Student involvement forges Galang “Gigi” Nguyen into a leader

by | Dec 9, 2019

Being president of the Student Nurses Association and treasurer of Minority Student Nurses Association made the nursing student's final semester her best.
College of Nursing student Galang "Gigi" Nguyen will graduate this month with a College of Nursing Leadership Award in recognition of her roles at the Student Nurses Association and Minority Student Nurses Association. (Photo by August Jennewein)

College of Nursing student Galang “Gigi” Nguyen will graduate this month with a College of Nursing Leadership Award in recognition of her roles at the Student Nurses Association and Minority Student Nurses Association. (Photo by August Jennewein)

Galang “Gigi” Nguyen has always been a good student. But it wasn’t until her last semester at the University of Missouri–St. Louis that the BSN student felt like a dynamo.

The reason? Lots of extra responsibility.

That took the form of dual roles in the College of Nursing’s student groups: president of Student Nurses Association and treasurer of the Minority Student Nurses Association. Through those experiences, Nguyen found her passion in leadership.

But she’s not the only one who has recognized her growth, accomplishments and contributions to fellow students. When Nguyen graduates in December, she’ll be doing so with a College of Nursing Leadership Award and as a member of Sigma Theta Tau, the nursing honors society.

Nguyen was surprised and honored to receive the award, but it’s the experience and new skills she’ll be taking with her after school.

“I want to do something where I can be in leadership,” Nguyen said. “I never realized how much I’ve grown in my leadership roles. As the president and as treasurer, I had to be a planner. I had to be organized. I have to make sure that each event goes smoothly and accordingly. I feel accomplished when I am able to check things off in my planner every day and it definitely made me really good at prioritizing. I didn’t even know I liked being organized until now.”

Nguyen became active in SNA two semesters ago. A friend ran for a leadership position and inspired her to as well, and Nguyen became the volunteer coordinator. The experience was positive, but Nguyen soon wanted to do more.

One of the first things that she did as president was clarify the duties of each role on the leadership team, which has allowed the group to work effectively and more collaboratively. That shows because they’ve gotten a lot done in a single semester.

They’ve maintained SNA’s regular programs, volunteering with the Ronald McDonald House Charities and the Alliance for Period Supplies, and created a host of new ones. With the help of fellow officers, Nguyen started the Scrub Me Downs Program, which arranges for seniors to donate their no-longer-needed scrubs to freshman, and Clinical 101, where a panel of seniors share tips and tricks on how to survive nursing school.

That’s all while still contributing to MSNA as treasurer.

“This semester has been amazing,” Nguyen said. “Being in both organizations has really helped me become a well-rounded leader because MSNA does things a lot differently than SNA. Being able to lead in one organization actually helps me lead in the other. I have to be flexible and adaptable. They’re both great organizations to be a part of.”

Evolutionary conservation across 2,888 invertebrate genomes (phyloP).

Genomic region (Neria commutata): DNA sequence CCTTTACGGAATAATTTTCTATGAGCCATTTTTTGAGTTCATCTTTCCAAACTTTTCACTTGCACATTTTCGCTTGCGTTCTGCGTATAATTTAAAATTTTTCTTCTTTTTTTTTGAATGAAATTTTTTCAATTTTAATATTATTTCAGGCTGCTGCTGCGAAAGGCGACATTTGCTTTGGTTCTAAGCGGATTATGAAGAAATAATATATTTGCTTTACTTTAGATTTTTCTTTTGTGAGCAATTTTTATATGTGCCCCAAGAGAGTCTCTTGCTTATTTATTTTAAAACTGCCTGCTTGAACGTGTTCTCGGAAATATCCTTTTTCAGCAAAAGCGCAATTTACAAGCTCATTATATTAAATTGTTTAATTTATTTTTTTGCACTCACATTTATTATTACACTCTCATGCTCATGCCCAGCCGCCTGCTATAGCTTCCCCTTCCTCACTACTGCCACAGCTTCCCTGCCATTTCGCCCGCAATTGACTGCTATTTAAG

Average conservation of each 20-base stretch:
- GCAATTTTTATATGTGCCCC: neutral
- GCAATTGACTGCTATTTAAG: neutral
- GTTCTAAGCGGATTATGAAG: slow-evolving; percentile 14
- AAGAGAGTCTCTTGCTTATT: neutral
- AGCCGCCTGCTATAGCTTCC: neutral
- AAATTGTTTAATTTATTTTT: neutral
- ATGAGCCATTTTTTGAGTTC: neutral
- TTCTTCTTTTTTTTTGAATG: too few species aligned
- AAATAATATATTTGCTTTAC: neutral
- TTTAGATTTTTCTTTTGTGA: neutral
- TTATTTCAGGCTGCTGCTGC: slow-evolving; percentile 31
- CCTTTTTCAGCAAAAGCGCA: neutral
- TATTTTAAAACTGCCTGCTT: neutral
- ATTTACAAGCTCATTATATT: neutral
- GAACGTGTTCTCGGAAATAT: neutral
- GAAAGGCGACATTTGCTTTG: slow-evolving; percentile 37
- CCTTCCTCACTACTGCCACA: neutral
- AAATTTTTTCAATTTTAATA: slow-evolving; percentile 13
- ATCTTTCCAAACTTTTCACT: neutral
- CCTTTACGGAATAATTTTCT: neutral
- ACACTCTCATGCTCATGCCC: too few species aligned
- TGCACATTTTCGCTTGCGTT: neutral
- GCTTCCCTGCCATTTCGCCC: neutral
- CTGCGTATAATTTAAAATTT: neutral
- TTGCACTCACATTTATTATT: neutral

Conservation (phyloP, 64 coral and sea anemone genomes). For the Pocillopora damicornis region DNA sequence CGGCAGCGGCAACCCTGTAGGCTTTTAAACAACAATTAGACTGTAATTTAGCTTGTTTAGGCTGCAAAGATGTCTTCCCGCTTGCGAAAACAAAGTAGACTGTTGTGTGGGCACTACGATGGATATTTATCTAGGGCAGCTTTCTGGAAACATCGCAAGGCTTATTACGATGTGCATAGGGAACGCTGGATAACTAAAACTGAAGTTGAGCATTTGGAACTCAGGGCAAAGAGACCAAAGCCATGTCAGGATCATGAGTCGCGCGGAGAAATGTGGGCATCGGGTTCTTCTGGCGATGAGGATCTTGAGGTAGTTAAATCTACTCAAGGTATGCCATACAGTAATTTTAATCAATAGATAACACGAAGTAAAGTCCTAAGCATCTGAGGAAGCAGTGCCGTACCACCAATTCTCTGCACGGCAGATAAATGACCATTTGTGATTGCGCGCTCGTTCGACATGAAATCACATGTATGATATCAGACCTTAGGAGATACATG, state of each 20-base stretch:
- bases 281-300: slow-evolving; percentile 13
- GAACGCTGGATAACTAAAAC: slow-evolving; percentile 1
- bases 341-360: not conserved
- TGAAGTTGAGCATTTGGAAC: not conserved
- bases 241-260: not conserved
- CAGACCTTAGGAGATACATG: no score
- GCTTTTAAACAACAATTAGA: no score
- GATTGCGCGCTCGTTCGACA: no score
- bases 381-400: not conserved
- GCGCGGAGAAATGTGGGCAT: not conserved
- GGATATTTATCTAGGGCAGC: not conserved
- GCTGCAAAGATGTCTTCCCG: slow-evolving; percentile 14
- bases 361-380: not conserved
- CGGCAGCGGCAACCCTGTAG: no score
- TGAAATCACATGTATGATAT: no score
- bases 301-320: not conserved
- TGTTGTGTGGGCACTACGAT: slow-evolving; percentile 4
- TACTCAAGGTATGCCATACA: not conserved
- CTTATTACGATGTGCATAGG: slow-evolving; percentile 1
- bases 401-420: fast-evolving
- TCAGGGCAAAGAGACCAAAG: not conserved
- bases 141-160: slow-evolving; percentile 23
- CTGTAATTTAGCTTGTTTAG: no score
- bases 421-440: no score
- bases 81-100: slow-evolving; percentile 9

Leadership hasn’t been the only positive of her time at UMSL. There have been professors such as Amanda Finley, who Nguyen credits with helping her through some difficult classes, and her first clinical instructor Beth Dudley, who never fails to stop and ask about Nguyen’s job prospects.

Nguyen has some ideas about those prospects thanks to shadowing at a Veterans Affairs hospital. There she discovered operation room nursing and felt she had found her career.

“I absolutely loved it,” she said. “I love the sterility of it. The organization of it. I love being right next to the doctor, being in the front row for procedures. I thought that was really cool, so I’m trying my hardest to get in there. But they don’t really hire new grads, except as a special exception. I want to go and get that experience first, and then try to get in the water.”

Nguyen already has one offer from SSM Health as an endoscopy nurse, and she’s decided to try to apply for an OR position as a long shot. Regardless of where she ends up, graduating and becoming a nurse will help fulfill a longtime goal of Nguyen, who first decided on the career in high school.

“What finally solidified it was my aunt passing away from cancer,” Nguyen recalled. “We went to go visit her before she passed, and the doctors weren’t really there. The nurse was there all the time, giving us a lot of guidance, a lot of direction, a lot of comfort. I think that was when I was like, ‘That’s what I want to do. I want to be that person for somebody else or for someone else’s family. This is it.’”

That’s not the only way family set Nguyen on a path – her very name reflects her family’s story. Her parents, two of the Vietnamese boat people, met and fell in love fleeing Vietnam, and Nguyen was born in a refugee camp in Indonesia.

Her parents returned to Vietnam and eventually emigrated to the U.S. but their past is forever recorded in Nguyen’s first name, which is the Indonesia island home to their refugee camp: Galang.

Jessica Rogen

Jessica Rogen